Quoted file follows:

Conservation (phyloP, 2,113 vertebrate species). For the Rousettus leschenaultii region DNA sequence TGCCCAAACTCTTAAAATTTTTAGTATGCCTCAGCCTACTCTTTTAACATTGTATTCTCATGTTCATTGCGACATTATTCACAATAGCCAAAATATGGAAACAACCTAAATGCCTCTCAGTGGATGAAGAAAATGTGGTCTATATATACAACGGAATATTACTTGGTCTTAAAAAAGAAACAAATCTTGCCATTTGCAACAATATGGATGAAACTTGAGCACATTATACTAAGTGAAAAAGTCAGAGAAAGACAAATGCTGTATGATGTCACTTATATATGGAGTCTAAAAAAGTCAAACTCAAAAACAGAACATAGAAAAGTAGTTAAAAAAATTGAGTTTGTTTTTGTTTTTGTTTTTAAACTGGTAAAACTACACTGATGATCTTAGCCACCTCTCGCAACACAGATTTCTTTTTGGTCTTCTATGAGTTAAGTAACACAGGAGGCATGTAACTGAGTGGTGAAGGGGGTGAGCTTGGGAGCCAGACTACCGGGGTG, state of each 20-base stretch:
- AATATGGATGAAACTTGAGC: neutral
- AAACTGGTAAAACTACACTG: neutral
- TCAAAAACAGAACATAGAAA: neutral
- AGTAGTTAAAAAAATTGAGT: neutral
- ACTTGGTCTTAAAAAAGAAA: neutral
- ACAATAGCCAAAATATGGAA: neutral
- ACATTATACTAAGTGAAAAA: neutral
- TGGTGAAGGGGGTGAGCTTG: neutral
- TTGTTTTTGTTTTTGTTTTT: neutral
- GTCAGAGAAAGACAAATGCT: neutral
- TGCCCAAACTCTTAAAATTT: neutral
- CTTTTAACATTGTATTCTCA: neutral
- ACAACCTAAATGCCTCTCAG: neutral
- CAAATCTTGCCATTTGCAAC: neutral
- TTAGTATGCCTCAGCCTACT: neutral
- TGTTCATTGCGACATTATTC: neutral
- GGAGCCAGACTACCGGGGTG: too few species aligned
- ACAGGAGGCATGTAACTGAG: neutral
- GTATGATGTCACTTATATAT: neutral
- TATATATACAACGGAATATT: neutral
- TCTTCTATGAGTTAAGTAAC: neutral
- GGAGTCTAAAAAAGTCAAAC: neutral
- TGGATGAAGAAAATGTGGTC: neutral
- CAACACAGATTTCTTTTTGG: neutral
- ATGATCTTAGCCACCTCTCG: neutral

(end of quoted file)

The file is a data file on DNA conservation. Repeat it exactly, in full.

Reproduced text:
Conservation (phyloP, 2,113 vertebrate species). For the Rousettus leschenaultii region DNA sequence TGCCCAAACTCTTAAAATTTTTAGTATGCCTCAGCCTACTCTTTTAACATTGTATTCTCATGTTCATTGCGACATTATTCACAATAGCCAAAATATGGAAACAACCTAAATGCCTCTCAGTGGATGAAGAAAATGTGGTCTATATATACAACGGAATATTACTTGGTCTTAAAAAAGAAACAAATCTTGCCATTTGCAACAATATGGATGAAACTTGAGCACATTATACTAAGTGAAAAAGTCAGAGAAAGACAAATGCTGTATGATGTCACTTATATATGGAGTCTAAAAAAGTCAAACTCAAAAACAGAACATAGAAAAGTAGTTAAAAAAATTGAGTTTGTTTTTGTTTTTGTTTTTAAACTGGTAAAACTACACTGATGATCTTAGCCACCTCTCGCAACACAGATTTCTTTTTGGTCTTCTATGAGTTAAGTAACACAGGAGGCATGTAACTGAGTGGTGAAGGGGGTGAGCTTGGGAGCCAGACTACCGGGGTG, state of each 20-base stretch:
- AATATGGATGAAACTTGAGC: neutral
- AAACTGGTAAAACTACACTG: neutral
- TCAAAAACAGAACATAGAAA: neutral
- AGTAGTTAAAAAAATTGAGT: neutral
- ACTTGGTCTTAAAAAAGAAA: neutral
- ACAATAGCCAAAATATGGAA: neutral
- ACATTATACTAAGTGAAAAA: neutral
- TGGTGAAGGGGGTGAGCTTG: neutral
- TTGTTTTTGTTTTTGTTTTT: neutral
- GTCAGAGAAAGACAAATGCT: neutral
- TGCCCAAACTCTTAAAATTT: neutral
- CTTTTAACATTGTATTCTCA: neutral
- ACAACCTAAATGCCTCTCAG: neutral
- CAAATCTTGCCATTTGCAAC: neutral
- TTAGTATGCCTCAGCCTACT: neutral
- TGTTCATTGCGACATTATTC: neutral
- GGAGCCAGACTACCGGGGTG: too few species aligned
- ACAGGAGGCATGTAACTGAG: neutral
- GTATGATGTCACTTATATAT: neutral
- TATATATACAACGGAATATT: neutral
- TCTTCTATGAGTTAAGTAAC: neutral
- GGAGTCTAAAAAAGTCAAAC: neutral
- TGGATGAAGAAAATGTGGTC: neutral
- CAACACAGATTTCTTTTTGG: neutral
- ATGATCTTAGCCACCTCTCG: neutral